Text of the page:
The War of 1812 (and the war in Europe more broadly) had the effect of promoting domestic manufacturing in the United States. During the war, the British Navy blockaded much of the American coast. As had been the case during the embargo implemented under the Jefferson administration in 1806, this was potentially devastating for New England merchants, a fact that explains their strident opposition to the war. It also led to a dearth of British cotton cloth. Some New England businessmen decided to employ their capital in domestic manufacturing, and the result was massive investment in the cotton mills that began the Industrial Revolution in the United States.
In addition, the war created a sense of nationalism unlike anything that had previously existed. This provided the context for a series of measures by Congress and the state legislatures that were intended to promote the domestic economy. Politicians like James Madison, John C. Calhoun, and Henry Clay promoted the establishment of an "American System" that included a high protective tariff, investment in infrastructure, and the chartering of a national bank. This program was a reaction to what many Americans saw as a need for economic independence from Britain and Europe as a whole and was a direct effect of the War of 1812. So overall, the War of 1812 promoted the growth of industry and manufacturing in the United States.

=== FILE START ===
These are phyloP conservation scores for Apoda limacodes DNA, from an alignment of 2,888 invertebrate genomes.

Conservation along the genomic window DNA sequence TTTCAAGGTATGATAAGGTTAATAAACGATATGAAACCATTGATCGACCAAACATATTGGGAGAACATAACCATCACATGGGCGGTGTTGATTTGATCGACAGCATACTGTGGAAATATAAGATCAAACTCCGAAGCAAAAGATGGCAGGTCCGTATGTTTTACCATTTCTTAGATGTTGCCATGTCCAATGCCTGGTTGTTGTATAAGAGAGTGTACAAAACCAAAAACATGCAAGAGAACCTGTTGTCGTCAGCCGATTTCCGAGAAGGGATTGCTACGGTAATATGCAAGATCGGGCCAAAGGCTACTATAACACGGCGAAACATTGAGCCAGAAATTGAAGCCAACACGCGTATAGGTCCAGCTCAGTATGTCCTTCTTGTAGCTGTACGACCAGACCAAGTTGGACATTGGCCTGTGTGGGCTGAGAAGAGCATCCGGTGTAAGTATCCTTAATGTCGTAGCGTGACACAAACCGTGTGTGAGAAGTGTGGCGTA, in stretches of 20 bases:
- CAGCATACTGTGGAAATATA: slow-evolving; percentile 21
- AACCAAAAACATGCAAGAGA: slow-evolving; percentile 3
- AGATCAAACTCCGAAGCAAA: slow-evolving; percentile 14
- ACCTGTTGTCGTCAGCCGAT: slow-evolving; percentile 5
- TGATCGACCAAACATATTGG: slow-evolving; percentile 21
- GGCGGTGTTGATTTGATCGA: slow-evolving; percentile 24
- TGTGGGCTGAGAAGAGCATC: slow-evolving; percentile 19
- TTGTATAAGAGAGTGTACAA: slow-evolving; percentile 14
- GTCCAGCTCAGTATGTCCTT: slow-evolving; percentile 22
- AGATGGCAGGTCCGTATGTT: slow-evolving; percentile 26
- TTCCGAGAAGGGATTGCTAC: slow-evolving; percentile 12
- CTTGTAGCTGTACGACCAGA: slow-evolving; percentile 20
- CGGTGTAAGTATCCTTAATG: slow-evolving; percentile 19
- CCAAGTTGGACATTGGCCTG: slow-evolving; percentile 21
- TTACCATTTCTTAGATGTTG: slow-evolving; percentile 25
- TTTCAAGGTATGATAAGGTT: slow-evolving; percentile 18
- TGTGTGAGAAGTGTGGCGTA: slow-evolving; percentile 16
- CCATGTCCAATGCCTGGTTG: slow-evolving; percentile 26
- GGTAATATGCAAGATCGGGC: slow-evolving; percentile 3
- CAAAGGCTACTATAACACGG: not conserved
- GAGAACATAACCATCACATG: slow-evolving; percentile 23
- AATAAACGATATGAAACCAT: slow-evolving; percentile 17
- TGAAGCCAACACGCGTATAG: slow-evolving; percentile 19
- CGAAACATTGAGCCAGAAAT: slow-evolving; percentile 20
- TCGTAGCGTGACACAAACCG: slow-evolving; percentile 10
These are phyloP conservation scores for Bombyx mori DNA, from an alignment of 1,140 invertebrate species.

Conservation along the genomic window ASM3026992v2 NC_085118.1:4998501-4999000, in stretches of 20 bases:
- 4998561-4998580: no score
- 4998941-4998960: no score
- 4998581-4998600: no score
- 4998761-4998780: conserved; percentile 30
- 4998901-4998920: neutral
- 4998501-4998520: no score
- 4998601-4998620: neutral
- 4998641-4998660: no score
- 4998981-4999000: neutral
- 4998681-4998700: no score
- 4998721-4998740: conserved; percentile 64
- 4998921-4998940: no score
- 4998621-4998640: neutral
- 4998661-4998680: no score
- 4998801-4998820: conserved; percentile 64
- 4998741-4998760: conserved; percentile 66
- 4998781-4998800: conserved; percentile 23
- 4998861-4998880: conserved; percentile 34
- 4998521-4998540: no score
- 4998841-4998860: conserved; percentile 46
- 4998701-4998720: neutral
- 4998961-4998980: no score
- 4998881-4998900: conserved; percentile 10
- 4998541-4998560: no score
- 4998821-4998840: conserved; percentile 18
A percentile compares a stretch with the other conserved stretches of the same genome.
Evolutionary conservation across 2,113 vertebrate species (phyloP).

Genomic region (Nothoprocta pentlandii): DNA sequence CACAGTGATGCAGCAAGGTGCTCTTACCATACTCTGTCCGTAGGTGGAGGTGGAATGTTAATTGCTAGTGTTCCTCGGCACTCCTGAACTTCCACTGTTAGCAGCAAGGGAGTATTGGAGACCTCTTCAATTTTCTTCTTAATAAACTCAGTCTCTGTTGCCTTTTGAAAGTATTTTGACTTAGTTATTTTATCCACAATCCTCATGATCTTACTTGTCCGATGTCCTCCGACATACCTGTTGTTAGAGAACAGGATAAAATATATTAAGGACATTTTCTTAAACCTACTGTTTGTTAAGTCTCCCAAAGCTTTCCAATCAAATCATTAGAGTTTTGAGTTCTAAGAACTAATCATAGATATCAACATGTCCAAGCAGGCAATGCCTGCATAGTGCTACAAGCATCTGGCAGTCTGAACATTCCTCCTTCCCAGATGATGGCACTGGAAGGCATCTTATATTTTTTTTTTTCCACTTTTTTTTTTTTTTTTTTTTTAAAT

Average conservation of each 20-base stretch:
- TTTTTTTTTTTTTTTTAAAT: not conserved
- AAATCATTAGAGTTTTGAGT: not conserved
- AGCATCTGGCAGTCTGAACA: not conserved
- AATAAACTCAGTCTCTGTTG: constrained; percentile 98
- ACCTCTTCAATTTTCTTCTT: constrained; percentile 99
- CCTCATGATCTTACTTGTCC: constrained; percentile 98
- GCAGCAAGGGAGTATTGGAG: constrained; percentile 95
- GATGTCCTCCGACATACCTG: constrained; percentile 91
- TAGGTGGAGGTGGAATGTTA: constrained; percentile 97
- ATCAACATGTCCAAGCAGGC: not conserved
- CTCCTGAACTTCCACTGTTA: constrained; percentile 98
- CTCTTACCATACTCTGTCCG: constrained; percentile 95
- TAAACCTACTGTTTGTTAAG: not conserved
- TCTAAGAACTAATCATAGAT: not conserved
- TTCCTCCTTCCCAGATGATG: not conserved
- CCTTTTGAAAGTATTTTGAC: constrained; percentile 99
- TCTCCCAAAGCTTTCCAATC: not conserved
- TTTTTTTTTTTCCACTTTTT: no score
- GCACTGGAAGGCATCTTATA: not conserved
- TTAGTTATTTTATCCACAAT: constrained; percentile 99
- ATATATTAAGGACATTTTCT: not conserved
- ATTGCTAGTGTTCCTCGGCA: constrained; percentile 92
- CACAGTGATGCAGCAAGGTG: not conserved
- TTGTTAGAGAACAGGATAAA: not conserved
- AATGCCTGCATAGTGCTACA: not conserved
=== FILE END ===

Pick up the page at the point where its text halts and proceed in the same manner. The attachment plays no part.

In can be said that the American War of 1812 with Great Britain accelerated the pace of industrialization, particularly in the north. Before the conflict, Americans depended on manufactured goods, especially clothing, from Britain and France. The Embargo Act, passed by Thomas Jefferson as an alternative to war, challenged Americans to become self-sufficient in manufacturing. While the Embargo Act was repealed before the war started, the British blockade pinched imports from reaching America's shores. This forced Americans to produce their own goods if they hoped to survive.
While the Embargo Act and War of 1812 forced Americans to produce their own goods, it did challenge manufacturers of New England in that they lost markets for their goods overseas. This hurdle was offset by the fact that domestic goods did not have a competitor in the American market. Manufacturers did not have to worry about being undercut by British goods during the war. The war also brought a sense of unity in the United States that did not exist prior. This sense of unity encouraged Americans to purchase domestic goods and aided in the creation of the Second Bank of the United States.